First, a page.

Oamaru, New Zealand
9 people found this review helpful
I must admit that before we booked our fly drive holiday in New Zealand I had never heard of the town of Oamaru. We had chosen it purely because there had been a late change in our itinerary and the town was conveniently placed to break up the rather long leg, between Dunedin and Christchurch. To add even more interest to the occasion we had chosen our accommodation from the local tourist information web site, because it looked interesting and we had selected bed and breakfast establishments where possible. Some cursory research showed that there was a Blue Penguin colony close by, which looked to be an interesting visit as we would only be there one night after all. It was a rather damp Sunday morning when we left Dunedin heading north on highway 1, a slight disappointment for us but relief for New Zealand as they had had no rain of any note for six weeks and were starting to talk about droughts. After about 75km we decided to have a break and stopped to have a look at the Moeraki Boulders. These are a cluster of unusually large sized and spherical boulders, some upto 2M across, lying along a stretch of Koekohe Beach, that are prehistoric septarian concretions eroded from the surrounding rocks. Even on a wet and windy day like today, there are still quite a few people on the beach inspecting, photographing and climbing on them. Soon we were back on the road on our way to Oamaru, the rain easing as we travelled north. Arriving at the outskirts of the town, we made our way down a steep hill to the centre and were somewhat surprised how quiet it was. We turned right when we reached what appered to be the main street and made our way to investigate the only thing we knew about the town, the Blue Penguin colony. Crossing over a railway line we passed numerous empty warehouses and open spaces where buildings of the old port had been, clearly this place had been busy once. We drive into the car park and have a look around the visitor centre, taking some leaflets to read later as we would have a number of hours to wait before this evening’s event. Returning to the town we searched for our accommodation. At a cross roads 2/3 the way up a hill we found it, looking just like its photographs on the web site which was a good omen. However, as there was no response when we knocked the door we decided to return to the town to explore a little. Parking up we spotted Annie’s Victorian Tearoom and intrigued we went in and were immediately transported back 100 years. We could have easily have walked into a living museum back home, but no this was a privately owned tea shop that had a vision and followed it. And follow it they did, down to the authentic china service, wall decoration, ornaments and period costumes and form of address of the waitresses. The tea and cakes weren’t half bad either. The shop also followed tradition and had a section that could be described as a general store with representations of what would have been sold as well as some modern representations which were for sale. Refreshed we took a stroll into the town, heading down a broad separated road with handsome Victorian buildings on either side. This turned out to be the Victorian Precinct that the town is renowned. A display of Doric columns and grand 19th century architecture greets our eyes as we walk down the street more than reminding us of the town’s affluent past, and with such a pristine display you can’t help but think that you have stumbled into a living museum. Attending to this thought we pass the Hop Shop and the Bridge Café and a strange sight shakes our reality, a gigantic caricature of a motorcycle sitting in the central reservation, now that was not on the tourist info web site. The words: what; why and how, enter and leave my mind in rapid succession without finding any resolution, pushed out when we realise that if we want a bed tonight we had better find the car and check in our bed and breakfast accommodation. On our way back up the hill there we passed what looked like the old railway buildings and the mystery of the motorbike becomes a little clearer as we see a large stylistic railway engine mounted in front of a building which has the sign saying “Steampunk HQ”. We assume that Steampunk is some kind of art form and continue on to the bed and breakfast resolving to find out more tomorrow. Following the directions we make our way up Tyne Street till we reach our destination, Federation House, a period wooden house overlooking the town and harbour. Entering the front door is like stepping back in time to the 1930s, with the wood panelling covering the walls, wooden staircase, period pictures and art deco fittings. With each of the four bedrooms named after the property’s owners over the years, the house oozes character and mirrors the vision and single minded determination of the welcoming current owner not to conform and it is certainly not your average hotel. Parking the suitcases we venture back out to find somewhere for our evening meal and come across the Last Post Pub on Thames Street at the beginning of the Victorian extravaganza. Inside the place is heaving, and it is only now that we realise that it is St Patrick’s Day. We find a table and buy a beer, then start to inspect the menu which looks impressive. I decide to be traditional and order a Lamb Pie, well you just have to in New Zealand right? It arrives after a short delay, understandable in the circumstances, and is a revelation when the first bite is taken, like mother makes does not do it justice. Full of lean Lamb chunks with mint and seasoning, it is gorgeous, and confirms an opinion I gained earlier in our trip. New Zealand takes its food seriously, not in a pompous self aggrandising way, as unfortunately some establishments back home, but with a belief in retaining ‘old fashioned’ standards of what wholesome food should be. Following a couple of rather pleasing beverages to wash down the fare, we make our way back up the hill to the Federation House for a well earned night’s rest. Entering the door after dark is strangely different experience to that of in daylight, somehow your senses are heightened and you are aware of every creak and groan inherent in an old wooden house. A legacy of watching too many Hammer horror films perhaps? In the bedroom we set about unpacking what we need and take the opportunity to have a close look at the room, and I, for one, am glad of the owner’s commitment to period detail. With Art Deco leaded glass doors, period wooden wall panelling and matching furniture, historic pictures, old mirrors and even a 60’s “all in one” record player/radio with associated selection of vinyl LPs in the corner for your entertainment. Opening the French doors onto the fully glazed veranda where, as well as a fine vista over the town and the harbour, we find the toilet and bath with integral shower with a wrap-around curtain to hide our modesty. Next morning we wake to a grey sky and rain steadily falling, almost completely masking out the town. Dressing we made our way down to the Guest Lounge, with a bar and pool table, where the owner proudly shows us the restoration he’s carried out so far, and are shown to the veranda where a table was laid for breakfast. Substantial “English” is brought, complete with items from the organic kitchen garden, which causes us to loosen a button or two and requires an extended period of rest to enjoy the view. However, the rain showed no sign of abating, so a visit to the Steampunk HQ was written off and we decided to head up to Christchurch, our final destination. On reflection, I am glad we decided to stop over at Oamaru, a town that equally relishes its past and is not afraid to embrace today. I am also glad we decided to choose our own accommodation, for although it was not overflowing with what are considered to be accepted embellishments for modern establishments, we had found a place that oozed character and was single mindedly determined not to relinquish its individuality or be swayed from its mission to stay in touch with its history.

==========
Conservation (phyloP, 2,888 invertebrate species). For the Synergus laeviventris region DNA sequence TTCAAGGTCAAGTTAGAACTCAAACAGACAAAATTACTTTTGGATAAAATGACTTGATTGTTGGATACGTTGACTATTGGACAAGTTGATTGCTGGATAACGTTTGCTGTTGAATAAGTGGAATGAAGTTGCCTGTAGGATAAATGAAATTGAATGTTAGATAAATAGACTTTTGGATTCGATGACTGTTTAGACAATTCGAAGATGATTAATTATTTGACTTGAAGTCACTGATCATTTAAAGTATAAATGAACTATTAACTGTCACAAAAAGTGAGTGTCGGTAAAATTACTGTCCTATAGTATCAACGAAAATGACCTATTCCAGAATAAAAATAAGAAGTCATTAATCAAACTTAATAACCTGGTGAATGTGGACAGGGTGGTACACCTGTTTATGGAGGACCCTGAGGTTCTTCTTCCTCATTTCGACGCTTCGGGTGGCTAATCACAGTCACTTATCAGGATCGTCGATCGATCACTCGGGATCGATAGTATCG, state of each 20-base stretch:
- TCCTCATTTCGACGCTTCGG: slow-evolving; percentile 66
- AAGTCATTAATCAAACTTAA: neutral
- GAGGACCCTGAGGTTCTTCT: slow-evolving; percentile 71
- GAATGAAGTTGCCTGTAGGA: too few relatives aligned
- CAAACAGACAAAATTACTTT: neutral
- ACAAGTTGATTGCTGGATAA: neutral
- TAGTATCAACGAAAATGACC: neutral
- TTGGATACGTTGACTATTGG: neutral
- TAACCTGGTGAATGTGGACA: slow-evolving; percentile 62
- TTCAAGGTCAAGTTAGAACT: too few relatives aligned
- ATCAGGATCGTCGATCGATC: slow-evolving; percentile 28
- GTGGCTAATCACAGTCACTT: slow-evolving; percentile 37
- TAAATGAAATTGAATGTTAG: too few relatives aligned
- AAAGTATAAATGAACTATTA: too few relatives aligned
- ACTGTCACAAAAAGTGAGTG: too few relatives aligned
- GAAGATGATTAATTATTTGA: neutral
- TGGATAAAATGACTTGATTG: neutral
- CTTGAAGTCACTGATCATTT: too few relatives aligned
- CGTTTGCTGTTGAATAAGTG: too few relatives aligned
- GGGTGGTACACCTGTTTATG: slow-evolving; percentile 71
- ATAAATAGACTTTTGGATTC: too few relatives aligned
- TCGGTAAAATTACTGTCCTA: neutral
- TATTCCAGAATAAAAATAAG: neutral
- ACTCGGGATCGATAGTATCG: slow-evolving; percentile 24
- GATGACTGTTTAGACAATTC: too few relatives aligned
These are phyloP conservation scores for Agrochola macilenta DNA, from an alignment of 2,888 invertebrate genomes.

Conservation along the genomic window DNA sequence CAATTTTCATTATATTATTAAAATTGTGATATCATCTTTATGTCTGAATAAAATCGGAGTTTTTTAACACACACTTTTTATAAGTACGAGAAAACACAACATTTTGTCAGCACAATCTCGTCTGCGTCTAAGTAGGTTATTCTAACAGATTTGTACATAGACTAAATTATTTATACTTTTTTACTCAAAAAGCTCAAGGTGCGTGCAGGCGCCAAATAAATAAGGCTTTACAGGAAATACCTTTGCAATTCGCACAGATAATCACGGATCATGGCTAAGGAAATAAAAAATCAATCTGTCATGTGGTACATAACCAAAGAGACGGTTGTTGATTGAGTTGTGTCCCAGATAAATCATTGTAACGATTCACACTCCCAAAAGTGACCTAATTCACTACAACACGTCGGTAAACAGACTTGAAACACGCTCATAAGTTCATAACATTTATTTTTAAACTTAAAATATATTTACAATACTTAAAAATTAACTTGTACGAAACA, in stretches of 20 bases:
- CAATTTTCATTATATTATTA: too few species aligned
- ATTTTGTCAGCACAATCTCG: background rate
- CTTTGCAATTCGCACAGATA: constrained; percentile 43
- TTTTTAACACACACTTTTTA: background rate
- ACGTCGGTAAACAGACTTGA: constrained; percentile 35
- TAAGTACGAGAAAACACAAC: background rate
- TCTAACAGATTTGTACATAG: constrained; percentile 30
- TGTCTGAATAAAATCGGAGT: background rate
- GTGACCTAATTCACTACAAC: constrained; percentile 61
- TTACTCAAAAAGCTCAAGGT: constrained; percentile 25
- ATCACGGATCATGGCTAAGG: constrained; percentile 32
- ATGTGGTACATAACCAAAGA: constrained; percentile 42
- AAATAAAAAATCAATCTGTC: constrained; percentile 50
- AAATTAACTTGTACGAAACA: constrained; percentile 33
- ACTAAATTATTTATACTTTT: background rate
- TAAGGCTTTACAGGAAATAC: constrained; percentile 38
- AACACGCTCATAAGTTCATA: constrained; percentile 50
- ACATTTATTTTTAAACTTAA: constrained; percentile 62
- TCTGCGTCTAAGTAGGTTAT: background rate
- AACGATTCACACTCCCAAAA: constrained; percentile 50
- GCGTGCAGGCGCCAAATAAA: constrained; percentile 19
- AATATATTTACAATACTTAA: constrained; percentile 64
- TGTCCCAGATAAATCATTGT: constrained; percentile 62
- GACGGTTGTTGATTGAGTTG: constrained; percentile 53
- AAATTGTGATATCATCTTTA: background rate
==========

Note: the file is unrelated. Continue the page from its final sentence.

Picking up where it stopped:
9 people found this review helpful
This review is solely based on the opinion of a Silver Travel Advisor member and not of Silver Travel Advisor Ltd.